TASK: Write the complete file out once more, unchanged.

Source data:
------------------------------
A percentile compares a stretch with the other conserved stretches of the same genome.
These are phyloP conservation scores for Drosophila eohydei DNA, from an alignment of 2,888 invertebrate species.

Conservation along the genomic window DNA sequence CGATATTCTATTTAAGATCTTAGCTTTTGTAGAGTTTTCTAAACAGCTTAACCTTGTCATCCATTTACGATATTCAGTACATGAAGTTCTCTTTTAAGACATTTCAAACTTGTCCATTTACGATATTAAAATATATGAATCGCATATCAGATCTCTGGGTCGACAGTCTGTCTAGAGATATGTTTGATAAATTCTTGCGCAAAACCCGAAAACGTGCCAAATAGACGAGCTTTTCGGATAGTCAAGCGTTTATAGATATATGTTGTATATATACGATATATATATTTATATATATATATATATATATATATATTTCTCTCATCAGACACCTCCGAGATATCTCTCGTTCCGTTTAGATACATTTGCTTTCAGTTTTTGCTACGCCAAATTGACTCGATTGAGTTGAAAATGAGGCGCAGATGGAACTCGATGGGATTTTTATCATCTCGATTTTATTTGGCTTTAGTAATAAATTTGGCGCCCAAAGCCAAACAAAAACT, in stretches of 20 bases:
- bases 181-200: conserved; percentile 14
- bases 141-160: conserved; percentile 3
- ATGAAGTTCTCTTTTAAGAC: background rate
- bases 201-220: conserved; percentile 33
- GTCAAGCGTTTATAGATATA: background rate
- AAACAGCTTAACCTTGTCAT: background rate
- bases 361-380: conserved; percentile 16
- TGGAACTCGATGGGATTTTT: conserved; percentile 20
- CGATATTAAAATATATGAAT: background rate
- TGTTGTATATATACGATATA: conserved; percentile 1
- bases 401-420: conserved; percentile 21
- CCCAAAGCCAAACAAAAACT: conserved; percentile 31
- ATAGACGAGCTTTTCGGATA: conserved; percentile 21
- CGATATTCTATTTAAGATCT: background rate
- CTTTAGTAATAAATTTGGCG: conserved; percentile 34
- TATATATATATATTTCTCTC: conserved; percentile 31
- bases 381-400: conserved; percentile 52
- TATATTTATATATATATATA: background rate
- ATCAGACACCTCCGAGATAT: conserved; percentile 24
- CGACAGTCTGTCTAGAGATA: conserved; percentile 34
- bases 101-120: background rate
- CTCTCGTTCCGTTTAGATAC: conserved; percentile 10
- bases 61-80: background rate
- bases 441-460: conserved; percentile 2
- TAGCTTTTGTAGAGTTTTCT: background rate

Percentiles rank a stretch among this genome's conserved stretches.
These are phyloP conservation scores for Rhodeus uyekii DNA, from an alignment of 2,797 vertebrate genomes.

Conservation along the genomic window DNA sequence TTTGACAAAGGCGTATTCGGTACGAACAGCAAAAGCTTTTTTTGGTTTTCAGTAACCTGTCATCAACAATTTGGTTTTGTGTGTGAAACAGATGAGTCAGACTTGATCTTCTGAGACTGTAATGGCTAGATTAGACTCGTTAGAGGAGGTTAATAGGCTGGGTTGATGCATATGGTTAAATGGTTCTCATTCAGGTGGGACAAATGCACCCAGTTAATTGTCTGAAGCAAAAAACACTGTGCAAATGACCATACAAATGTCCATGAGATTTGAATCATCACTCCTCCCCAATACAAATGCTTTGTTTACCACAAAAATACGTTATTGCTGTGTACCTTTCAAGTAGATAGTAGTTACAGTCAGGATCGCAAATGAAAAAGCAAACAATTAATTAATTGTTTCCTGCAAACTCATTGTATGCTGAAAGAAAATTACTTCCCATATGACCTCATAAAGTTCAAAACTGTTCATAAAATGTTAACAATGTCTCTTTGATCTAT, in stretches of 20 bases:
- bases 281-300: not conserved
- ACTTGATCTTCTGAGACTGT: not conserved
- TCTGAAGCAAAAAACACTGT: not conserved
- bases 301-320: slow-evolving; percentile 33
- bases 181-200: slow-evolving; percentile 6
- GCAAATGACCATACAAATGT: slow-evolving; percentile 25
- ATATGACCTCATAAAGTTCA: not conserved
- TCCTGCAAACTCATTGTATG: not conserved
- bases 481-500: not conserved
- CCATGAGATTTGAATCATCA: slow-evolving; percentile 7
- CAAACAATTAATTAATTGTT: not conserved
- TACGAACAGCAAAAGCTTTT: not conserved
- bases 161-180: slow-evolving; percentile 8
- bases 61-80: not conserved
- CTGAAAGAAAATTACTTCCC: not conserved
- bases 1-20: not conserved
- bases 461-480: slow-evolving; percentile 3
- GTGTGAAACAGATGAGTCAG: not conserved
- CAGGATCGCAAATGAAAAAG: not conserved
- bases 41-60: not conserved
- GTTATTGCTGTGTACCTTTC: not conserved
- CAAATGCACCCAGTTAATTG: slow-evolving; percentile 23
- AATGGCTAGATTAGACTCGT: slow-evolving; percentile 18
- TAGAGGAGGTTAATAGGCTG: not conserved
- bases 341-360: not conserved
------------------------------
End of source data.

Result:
A percentile compares a stretch with the other conserved stretches of the same genome.
These are phyloP conservation scores for Drosophila eohydei DNA, from an alignment of 2,888 invertebrate species.

Conservation along the genomic window DNA sequence CGATATTCTATTTAAGATCTTAGCTTTTGTAGAGTTTTCTAAACAGCTTAACCTTGTCATCCATTTACGATATTCAGTACATGAAGTTCTCTTTTAAGACATTTCAAACTTGTCCATTTACGATATTAAAATATATGAATCGCATATCAGATCTCTGGGTCGACAGTCTGTCTAGAGATATGTTTGATAAATTCTTGCGCAAAACCCGAAAACGTGCCAAATAGACGAGCTTTTCGGATAGTCAAGCGTTTATAGATATATGTTGTATATATACGATATATATATTTATATATATATATATATATATATATATTTCTCTCATCAGACACCTCCGAGATATCTCTCGTTCCGTTTAGATACATTTGCTTTCAGTTTTTGCTACGCCAAATTGACTCGATTGAGTTGAAAATGAGGCGCAGATGGAACTCGATGGGATTTTTATCATCTCGATTTTATTTGGCTTTAGTAATAAATTTGGCGCCCAAAGCCAAACAAAAACT, in stretches of 20 bases:
- bases 181-200: conserved; percentile 14
- bases 141-160: conserved; percentile 3
- ATGAAGTTCTCTTTTAAGAC: background rate
- bases 201-220: conserved; percentile 33
- GTCAAGCGTTTATAGATATA: background rate
- AAACAGCTTAACCTTGTCAT: background rate
- bases 361-380: conserved; percentile 16
- TGGAACTCGATGGGATTTTT: conserved; percentile 20
- CGATATTAAAATATATGAAT: background rate
- TGTTGTATATATACGATATA: conserved; percentile 1
- bases 401-420: conserved; percentile 21
- CCCAAAGCCAAACAAAAACT: conserved; percentile 31
- ATAGACGAGCTTTTCGGATA: conserved; percentile 21
- CGATATTCTATTTAAGATCT: background rate
- CTTTAGTAATAAATTTGGCG: conserved; percentile 34
- TATATATATATATTTCTCTC: conserved; percentile 31
- bases 381-400: conserved; percentile 52
- TATATTTATATATATATATA: background rate
- ATCAGACACCTCCGAGATAT: conserved; percentile 24
- CGACAGTCTGTCTAGAGATA: conserved; percentile 34
- bases 101-120: background rate
- CTCTCGTTCCGTTTAGATAC: conserved; percentile 10
- bases 61-80: background rate
- bases 441-460: conserved; percentile 2
- TAGCTTTTGTAGAGTTTTCT: background rate

Percentiles rank a stretch among this genome's conserved stretches.
These are phyloP conservation scores for Rhodeus uyekii DNA, from an alignment of 2,797 vertebrate genomes.

Conservation along the genomic window DNA sequence TTTGACAAAGGCGTATTCGGTACGAACAGCAAAAGCTTTTTTTGGTTTTCAGTAACCTGTCATCAACAATTTGGTTTTGTGTGTGAAACAGATGAGTCAGACTTGATCTTCTGAGACTGTAATGGCTAGATTAGACTCGTTAGAGGAGGTTAATAGGCTGGGTTGATGCATATGGTTAAATGGTTCTCATTCAGGTGGGACAAATGCACCCAGTTAATTGTCTGAAGCAAAAAACACTGTGCAAATGACCATACAAATGTCCATGAGATTTGAATCATCACTCCTCCCCAATACAAATGCTTTGTTTACCACAAAAATACGTTATTGCTGTGTACCTTTCAAGTAGATAGTAGTTACAGTCAGGATCGCAAATGAAAAAGCAAACAATTAATTAATTGTTTCCTGCAAACTCATTGTATGCTGAAAGAAAATTACTTCCCATATGACCTCATAAAGTTCAAAACTGTTCATAAAATGTTAACAATGTCTCTTTGATCTAT, in stretches of 20 bases:
- bases 281-300: not conserved
- ACTTGATCTTCTGAGACTGT: not conserved
- TCTGAAGCAAAAAACACTGT: not conserved
- bases 301-320: slow-evolving; percentile 33
- bases 181-200: slow-evolving; percentile 6
- GCAAATGACCATACAAATGT: slow-evolving; percentile 25
- ATATGACCTCATAAAGTTCA: not conserved
- TCCTGCAAACTCATTGTATG: not conserved
- bases 481-500: not conserved
- CCATGAGATTTGAATCATCA: slow-evolving; percentile 7
- CAAACAATTAATTAATTGTT: not conserved
- TACGAACAGCAAAAGCTTTT: not conserved
- bases 161-180: slow-evolving; percentile 8
- bases 61-80: not conserved
- CTGAAAGAAAATTACTTCCC: not conserved
- bases 1-20: not conserved
- bases 461-480: slow-evolving; percentile 3
- GTGTGAAACAGATGAGTCAG: not conserved
- CAGGATCGCAAATGAAAAAG: not conserved
- bases 41-60: not conserved
- GTTATTGCTGTGTACCTTTC: not conserved
- CAAATGCACCCAGTTAATTG: slow-evolving; percentile 23
- AATGGCTAGATTAGACTCGT: slow-evolving; percentile 18
- TAGAGGAGGTTAATAGGCTG: not conserved
- bases 341-360: not conserved